Now obviously, whoever made these drawings was certainly under the deep spell of Delacroix and it's true, I was fascinated by him and his own voyages to northern Africa.
I went to Morocco the first time to visit my roommate from university in Aix-en-Provence. It was 1974, a year later, and Michael had joined the Peace Corps with another fellow named Ray. They were stationed in the small town of Midelt in the middle of the country just south of the Atlas mountains where they taught English to uninterested kids. Poor guys, they felt marooned there.
I took the boat with a girlfriend from Marseille to Tangier arriving two days later (which was a long trip, and a long story) but we did arrive in Midelt in the early Spring, maybe Spring break, March, probably.
One thing I remember about the bus ride over the Atlas mountains was Sharon and myself, snuggled and shivering under a thin sleeping bag surrounded by a busload of men wearing djellabas and smelling of goats. They couldn't keep their eyes off of blonde Sharon.
We stayed in Midelt for a few weeks before visiting Fez and Meknes which is what most tourists do in Morocco. We were taken care of by Fatima, the housekeeper of whom I made several watercolours. The food was good but greasy and meaty with few greens anywhere.
I had brought with me a pack of sepia-red pastels and blocs of plain newsprint. I had no idea what I would do but just jumped into the exotic street scenes everywhere. So many wonderful and amusing anecdotes filled the memory banks of my youth. Now so many years later the memory vaults have been raided and depleted by age, alas.
Anyone who has been to Morocco knows that wherever one goes, they are followed, mostly by kids, but lots of the other usual suspects. This fact must be accepted. And because I was also drawing everywhere I went, I was followed by an even bigger circus of misfits. Being an oddball anyway, I was kind of used to it but eventually I was picked up by the local police who didn't know what to do with me with all this drawing business. I was let go after a bit but sternly warned not to draw people!
My amblings around town with a small backpack of drawing materials led me to meet lots of lovely old men who invited me for tea and let me draw from the protection of their shops. They kept an eye out for the police. My French at that time was OK but somewhat simple. I had been working on it so I could get around and I loved these interactions. My father had taught me to always ask for directions. It was the best way to meet locals and learn a language.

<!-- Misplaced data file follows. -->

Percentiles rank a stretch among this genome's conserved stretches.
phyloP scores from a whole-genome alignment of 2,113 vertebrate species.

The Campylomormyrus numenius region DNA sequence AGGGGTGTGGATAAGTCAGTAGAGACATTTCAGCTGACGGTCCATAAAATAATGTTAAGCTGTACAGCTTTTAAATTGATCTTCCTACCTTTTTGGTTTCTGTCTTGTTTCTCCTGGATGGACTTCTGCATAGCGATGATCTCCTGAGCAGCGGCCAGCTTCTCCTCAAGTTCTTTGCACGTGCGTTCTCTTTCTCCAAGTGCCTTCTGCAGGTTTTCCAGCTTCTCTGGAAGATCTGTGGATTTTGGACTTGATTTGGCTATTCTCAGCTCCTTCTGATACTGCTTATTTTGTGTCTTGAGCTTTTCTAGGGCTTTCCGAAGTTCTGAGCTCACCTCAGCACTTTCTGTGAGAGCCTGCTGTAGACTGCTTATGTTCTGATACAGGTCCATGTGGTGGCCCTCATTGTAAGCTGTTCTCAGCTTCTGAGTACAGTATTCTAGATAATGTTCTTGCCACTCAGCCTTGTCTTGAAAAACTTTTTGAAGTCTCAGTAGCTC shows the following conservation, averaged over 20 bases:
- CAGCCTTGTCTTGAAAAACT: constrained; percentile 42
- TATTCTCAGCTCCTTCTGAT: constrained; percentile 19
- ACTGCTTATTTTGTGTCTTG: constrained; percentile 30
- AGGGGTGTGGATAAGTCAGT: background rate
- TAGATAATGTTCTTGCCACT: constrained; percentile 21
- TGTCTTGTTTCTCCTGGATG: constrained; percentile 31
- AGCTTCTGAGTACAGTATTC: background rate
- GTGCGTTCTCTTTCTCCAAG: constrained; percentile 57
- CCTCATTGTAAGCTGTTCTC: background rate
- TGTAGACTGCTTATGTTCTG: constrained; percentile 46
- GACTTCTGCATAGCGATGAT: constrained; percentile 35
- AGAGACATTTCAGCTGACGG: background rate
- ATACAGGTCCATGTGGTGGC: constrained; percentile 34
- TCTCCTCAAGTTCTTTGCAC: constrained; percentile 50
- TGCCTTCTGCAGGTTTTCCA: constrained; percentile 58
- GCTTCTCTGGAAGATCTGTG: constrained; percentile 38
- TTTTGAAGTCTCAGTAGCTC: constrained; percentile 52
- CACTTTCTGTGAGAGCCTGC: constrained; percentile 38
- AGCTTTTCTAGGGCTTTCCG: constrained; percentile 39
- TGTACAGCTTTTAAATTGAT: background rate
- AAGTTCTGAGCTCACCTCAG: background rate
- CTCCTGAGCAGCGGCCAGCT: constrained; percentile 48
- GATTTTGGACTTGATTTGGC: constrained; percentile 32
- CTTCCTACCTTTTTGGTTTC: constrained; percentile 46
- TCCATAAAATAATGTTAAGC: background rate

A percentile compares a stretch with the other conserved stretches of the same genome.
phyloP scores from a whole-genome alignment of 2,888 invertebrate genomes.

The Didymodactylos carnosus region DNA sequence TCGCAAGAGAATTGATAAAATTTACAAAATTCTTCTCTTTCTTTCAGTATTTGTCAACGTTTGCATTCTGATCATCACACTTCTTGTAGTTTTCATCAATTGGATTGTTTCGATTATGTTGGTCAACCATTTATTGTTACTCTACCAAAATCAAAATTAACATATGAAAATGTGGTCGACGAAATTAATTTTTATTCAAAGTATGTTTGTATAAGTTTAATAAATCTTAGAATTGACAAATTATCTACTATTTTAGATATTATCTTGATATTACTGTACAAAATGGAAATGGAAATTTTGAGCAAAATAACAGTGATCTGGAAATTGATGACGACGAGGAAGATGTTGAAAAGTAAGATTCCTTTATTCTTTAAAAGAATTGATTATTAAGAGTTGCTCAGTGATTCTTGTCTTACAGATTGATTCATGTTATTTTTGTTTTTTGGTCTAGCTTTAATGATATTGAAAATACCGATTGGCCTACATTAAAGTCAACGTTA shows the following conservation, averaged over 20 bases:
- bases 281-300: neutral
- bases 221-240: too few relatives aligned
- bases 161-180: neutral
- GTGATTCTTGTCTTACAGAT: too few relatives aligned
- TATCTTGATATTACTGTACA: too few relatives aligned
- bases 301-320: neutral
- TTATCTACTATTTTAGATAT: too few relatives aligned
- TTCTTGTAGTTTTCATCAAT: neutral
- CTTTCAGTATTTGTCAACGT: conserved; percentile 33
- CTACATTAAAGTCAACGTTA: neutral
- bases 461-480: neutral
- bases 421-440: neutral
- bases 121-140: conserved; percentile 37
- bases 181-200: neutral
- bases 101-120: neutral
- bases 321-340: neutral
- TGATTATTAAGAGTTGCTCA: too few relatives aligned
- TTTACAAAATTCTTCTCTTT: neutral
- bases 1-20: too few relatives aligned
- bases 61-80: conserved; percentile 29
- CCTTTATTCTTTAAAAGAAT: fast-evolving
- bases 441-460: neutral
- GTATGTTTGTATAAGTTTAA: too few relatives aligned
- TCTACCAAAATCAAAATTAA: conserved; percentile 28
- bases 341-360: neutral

So, these are but a few things which I still possess from that first trip there under the shadow of Delacroix. To be fair, they are far more abbreviated and abstract than anything I have seen of his but that had to do with my own inability to 'make a drawing', certainly as good as his. I was making quick sketches almost in passing. It suited my anxious and impatient nature and became a habit for life.
I was also heavily influenced by Japanese ink drawings at the time and this came out years later. So spontaneity was my first interest whilst working 'out in nature and using a motif'. My teacher in Aix, Léo Marchutz whom I had met two years earlier had also stressed the importance of looking into nature to find a motif from which to work. And everything I seemed to read about at that time concerned this idea of 'seizing the motif' in one's memory. Of course I was also reading Van Gogh's letters at the time which were also very influential.
So this trip and the drawings which came out of it was my first real experience of going off to an unfamiliar place and trying to work from it. Subsequently, I made many other trips to Morocco, much later where I made boatloads of drawings whilst sitting in cafes and sitting in shops. Obviously, Morocco is full of colonial styled cafes with second floor terraces which came in handy to draw from. This was also helpful in colonial Vietnam where I could also see everything at once below in the crowded markets.
Below are a few drawings from Morocco done during several trips to Marrakesh and Essaouira in the 2000's 25 years later for which the same hand was responsible. And that is what I like, that there is the same sensual quality of the handiwork and focus on the luminosity of the page. The great difference of 25 years is also in the fact that the early ones are decidedly 19th and 20th century whereas the late ones are definitely something else though they don't please everyone.